As others are saying, this category is one of the most interesting on its own AND as perhaps a major signpost along the way to the best picture win.
I should be annoyed that The Big Sick is here instead of Phantom Thread, but the latter got so much more than it could have that it's hard to be bitter, and it's nice for the happy couple to have got something for its summertime hit. (Especially considering that there are some recent years the film might have won this category outright.)
It is extremely weird that the PGA/DGA winner -- and best director sure-shot -- seems to be universally thought to be running 4th here. Not, I guess, as weird as such a film not even being nominated (see: Gravity), but a sign that there's some loosening of what had for decades been universal Academy criteria.
But we don't yet have evidence that these criteria have loosened to the point that no old rules apply. And the key rules we're still dealing with are that, to win best picture, you pretty much need a screenplay or directing win. In extremely rare cases, acting + tech wins can pull you through -- in modern times, Gladiator and Chicago pulled off this unusual feat -- but I don't think any of our remaining three contenders have much hope of that (Get Out and Lady Bird because they have no tech nominations, Three Billboards because it has a couple but doesn't seem a threat to win any). Which is to say: if something besides The Shape of Water is to win best picture, unless we're going to step into unprecedented territory, it would appear the film would need to win this category.
I'm sorry to say this, because I like the film, and would rank it at worst second, but I think Lady Bird's loss at WGA was effectively an elimination round. The films were competing for "who will survive to challenge Three Billboards?", and Peele came out the winner. The only possibility this isn't so is, if what I've suggested in a few other threads turns out true: that the Cheryl Boone Isaac diversity push has finally reached the point where Academy membership now differs enough from Guild sampling that Oscar results no longer reflect these straw-poll outcomes in the way to which we've become accustomed. This is something devoutly to be wished -- it would make the Oscars an independent business once again, after a decade or more of enslavement to the damned precursors -- but, until we've seen evidence of it, it's not something you'd bet rent money on.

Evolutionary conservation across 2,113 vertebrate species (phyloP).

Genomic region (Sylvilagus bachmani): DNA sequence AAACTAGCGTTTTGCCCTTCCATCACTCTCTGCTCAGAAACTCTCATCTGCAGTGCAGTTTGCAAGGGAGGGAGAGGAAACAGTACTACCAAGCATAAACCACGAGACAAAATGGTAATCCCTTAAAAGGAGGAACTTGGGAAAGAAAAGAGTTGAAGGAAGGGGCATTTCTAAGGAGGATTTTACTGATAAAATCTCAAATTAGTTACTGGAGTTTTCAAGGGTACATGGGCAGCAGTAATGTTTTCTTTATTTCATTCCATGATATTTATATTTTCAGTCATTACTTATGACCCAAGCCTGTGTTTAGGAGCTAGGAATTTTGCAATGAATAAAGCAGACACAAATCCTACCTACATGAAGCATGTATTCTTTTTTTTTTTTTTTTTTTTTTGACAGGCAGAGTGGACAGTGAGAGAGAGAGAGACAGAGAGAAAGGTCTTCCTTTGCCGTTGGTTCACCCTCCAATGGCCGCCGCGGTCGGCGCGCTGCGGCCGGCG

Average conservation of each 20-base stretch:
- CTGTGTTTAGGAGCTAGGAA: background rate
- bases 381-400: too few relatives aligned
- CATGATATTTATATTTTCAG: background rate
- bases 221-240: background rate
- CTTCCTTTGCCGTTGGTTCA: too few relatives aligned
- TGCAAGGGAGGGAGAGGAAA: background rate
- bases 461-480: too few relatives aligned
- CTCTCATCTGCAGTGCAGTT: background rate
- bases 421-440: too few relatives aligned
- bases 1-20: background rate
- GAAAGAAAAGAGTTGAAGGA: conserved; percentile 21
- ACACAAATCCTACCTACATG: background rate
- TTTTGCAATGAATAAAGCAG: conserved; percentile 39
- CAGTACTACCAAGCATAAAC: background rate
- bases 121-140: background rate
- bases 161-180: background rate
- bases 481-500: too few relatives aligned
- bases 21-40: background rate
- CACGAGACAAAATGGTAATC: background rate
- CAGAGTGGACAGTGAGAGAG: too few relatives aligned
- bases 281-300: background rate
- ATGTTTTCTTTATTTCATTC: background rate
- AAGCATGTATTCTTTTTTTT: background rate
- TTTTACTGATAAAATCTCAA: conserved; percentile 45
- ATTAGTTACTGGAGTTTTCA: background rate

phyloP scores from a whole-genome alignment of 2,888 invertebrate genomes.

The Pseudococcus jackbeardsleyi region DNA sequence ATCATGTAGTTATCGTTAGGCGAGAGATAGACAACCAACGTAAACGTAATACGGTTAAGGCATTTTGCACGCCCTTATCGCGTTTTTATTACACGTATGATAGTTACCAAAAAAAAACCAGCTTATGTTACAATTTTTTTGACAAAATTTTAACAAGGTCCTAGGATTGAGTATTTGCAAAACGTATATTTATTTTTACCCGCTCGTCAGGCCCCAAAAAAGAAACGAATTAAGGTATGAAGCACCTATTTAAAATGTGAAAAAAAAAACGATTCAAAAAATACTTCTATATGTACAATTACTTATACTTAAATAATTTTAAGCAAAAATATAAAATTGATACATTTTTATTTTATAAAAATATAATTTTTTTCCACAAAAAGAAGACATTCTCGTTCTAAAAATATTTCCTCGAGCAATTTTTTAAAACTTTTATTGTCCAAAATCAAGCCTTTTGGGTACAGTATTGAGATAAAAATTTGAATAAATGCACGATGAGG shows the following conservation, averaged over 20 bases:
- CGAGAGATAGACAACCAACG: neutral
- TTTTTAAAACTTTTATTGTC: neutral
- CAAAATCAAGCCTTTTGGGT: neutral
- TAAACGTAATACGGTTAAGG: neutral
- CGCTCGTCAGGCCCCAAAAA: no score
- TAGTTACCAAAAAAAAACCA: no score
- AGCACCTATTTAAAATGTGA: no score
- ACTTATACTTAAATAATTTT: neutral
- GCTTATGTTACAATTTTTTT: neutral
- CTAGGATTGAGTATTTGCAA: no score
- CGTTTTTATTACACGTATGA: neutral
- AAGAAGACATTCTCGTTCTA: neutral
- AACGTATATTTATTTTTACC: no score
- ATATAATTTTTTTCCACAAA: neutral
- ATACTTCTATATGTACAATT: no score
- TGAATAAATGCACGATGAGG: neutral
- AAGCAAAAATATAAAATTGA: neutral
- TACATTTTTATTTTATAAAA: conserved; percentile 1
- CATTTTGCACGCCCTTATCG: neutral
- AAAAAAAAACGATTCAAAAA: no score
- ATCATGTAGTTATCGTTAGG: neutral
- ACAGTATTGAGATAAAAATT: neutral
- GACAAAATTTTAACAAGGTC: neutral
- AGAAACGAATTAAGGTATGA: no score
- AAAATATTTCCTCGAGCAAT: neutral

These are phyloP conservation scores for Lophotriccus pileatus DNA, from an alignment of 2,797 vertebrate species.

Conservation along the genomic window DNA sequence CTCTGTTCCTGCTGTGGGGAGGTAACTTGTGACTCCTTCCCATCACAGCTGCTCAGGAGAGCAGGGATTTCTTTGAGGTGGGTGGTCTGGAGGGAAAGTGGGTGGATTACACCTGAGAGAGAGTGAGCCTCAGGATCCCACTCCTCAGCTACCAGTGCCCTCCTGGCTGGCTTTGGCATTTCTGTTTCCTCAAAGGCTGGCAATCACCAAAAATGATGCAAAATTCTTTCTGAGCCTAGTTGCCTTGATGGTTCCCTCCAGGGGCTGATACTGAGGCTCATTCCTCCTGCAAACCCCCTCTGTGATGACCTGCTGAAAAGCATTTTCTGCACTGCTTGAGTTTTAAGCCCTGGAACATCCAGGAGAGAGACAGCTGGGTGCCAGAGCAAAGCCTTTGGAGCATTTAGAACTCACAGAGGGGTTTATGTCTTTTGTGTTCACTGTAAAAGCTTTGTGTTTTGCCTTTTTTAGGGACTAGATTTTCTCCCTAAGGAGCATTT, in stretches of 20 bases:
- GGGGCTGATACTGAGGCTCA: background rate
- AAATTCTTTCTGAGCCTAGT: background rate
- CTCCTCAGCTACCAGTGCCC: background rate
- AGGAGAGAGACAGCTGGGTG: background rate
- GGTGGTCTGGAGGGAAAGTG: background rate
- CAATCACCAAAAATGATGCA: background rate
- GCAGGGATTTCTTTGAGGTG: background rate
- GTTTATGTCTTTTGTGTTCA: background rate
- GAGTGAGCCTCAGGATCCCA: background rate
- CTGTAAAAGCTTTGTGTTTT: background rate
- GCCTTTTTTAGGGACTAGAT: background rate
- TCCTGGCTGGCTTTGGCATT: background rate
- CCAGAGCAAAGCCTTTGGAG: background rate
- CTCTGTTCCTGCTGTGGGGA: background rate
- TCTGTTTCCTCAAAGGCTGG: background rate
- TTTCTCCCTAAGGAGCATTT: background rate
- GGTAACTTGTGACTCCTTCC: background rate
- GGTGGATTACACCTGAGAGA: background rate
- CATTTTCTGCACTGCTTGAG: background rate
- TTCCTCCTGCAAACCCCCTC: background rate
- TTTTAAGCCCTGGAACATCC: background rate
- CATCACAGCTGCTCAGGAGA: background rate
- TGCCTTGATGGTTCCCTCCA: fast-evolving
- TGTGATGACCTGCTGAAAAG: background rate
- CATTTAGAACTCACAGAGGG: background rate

So, for me, it pretty much comes down to Get Out and Three Billboards, with the winner likely to be the stronger best picture challenger to Shape of Water. I truly don't know how to choose; I think many voters would like to honor both. Get Out is exactly the kind of zippy, fresh concept that the writers have often gone for as a consolation prizes (i.e., since it wasn't getting best picture) -- Eternal Sunshine, Midnight in Paris, her. And, speaking of films that would have won in other recent years...I'd say Get Out would have been an easy winner many times in the past decade-plus.
But Three Billboards is, I think, seen as a bigger effort overall -- evidenced by its nominations haul, and its multiple best film wins at Globes, SAG and BAFTA. And let's not just diminish Martin McDonagh as someone who only won prizes because he was a local boy. This is one of the world's major playwrights, whose previous nomination for In Bruges marked him as an Academy comer even as he was working his way up the directorial ladder. This is a guy who'd be as OBVIOUS a choice for screenplay in most of those years as Get Out. That he's not seen that way is partly a product of the times -- when the call is for minority and gender representation, an aging white guy winning seems a bit backward, however hip that white guy is -- and partly due to his film being divisive (which is somewhat related to those racial/gender issues, but also partly because he works in a style that isn't journalistic/realistic, which has left some audiences alienated). But I think he's going to have lots of support, and could win both this and best picture.
One thing we're maybe going to find out: which omission counts more, directing or editing? McDonagh's being left off the directing list got a lot of attention, with good reason, but Get Out's failure to secure an editing nod seems pretty important as well, because 1) Since 1980, we've actually seen more films without directing nods win best picture without director (two) than editing (one); 2) it left the film with no below-the-line nods, and I believe no film since the 30s has won best picture with that deficiency; and (3) editing seemed like the kind of category it could WIN, so missing there is no minor event. Which is to say that, for all of Get Out's clear strengths, it has a few chinks in its armor, which could be crucial in what appears to be a very close contest.